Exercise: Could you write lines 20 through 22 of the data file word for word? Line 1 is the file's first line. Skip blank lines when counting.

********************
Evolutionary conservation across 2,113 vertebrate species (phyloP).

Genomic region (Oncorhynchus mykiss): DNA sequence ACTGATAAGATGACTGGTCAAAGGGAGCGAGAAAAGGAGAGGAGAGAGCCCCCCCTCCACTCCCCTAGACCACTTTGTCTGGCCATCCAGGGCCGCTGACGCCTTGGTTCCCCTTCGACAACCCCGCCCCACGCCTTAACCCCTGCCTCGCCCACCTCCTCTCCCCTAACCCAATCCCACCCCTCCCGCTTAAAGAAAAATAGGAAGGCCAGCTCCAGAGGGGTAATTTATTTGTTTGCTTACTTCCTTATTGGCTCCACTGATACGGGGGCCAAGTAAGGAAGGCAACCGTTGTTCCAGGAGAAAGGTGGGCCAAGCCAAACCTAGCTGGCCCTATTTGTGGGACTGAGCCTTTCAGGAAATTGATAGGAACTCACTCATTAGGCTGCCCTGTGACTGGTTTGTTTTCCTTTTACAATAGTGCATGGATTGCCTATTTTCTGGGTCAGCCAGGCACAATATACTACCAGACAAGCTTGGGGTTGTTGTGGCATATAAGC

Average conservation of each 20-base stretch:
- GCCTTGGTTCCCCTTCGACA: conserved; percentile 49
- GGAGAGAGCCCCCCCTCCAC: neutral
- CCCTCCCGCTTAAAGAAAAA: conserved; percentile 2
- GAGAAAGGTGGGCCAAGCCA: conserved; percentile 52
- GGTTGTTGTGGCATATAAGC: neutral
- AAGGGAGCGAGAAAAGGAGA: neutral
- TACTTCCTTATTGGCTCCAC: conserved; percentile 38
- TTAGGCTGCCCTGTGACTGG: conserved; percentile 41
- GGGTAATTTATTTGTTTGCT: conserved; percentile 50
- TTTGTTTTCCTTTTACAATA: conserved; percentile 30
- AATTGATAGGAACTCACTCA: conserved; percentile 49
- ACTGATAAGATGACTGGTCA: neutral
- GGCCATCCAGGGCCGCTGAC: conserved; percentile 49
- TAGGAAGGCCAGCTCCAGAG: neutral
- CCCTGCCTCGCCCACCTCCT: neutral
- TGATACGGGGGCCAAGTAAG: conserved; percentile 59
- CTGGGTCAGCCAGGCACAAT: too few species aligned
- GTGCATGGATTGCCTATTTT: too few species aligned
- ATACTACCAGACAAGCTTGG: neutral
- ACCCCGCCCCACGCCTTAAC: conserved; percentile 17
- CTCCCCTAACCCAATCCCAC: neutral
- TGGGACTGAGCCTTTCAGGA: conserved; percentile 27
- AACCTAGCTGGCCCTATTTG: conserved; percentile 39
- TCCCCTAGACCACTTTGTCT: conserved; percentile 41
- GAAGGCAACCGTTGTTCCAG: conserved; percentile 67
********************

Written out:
- CTGGGTCAGCCAGGCACAAT: too few species aligned
- GTGCATGGATTGCCTATTTT: too few species aligned
- ATACTACCAGACAAGCTTGG: neutral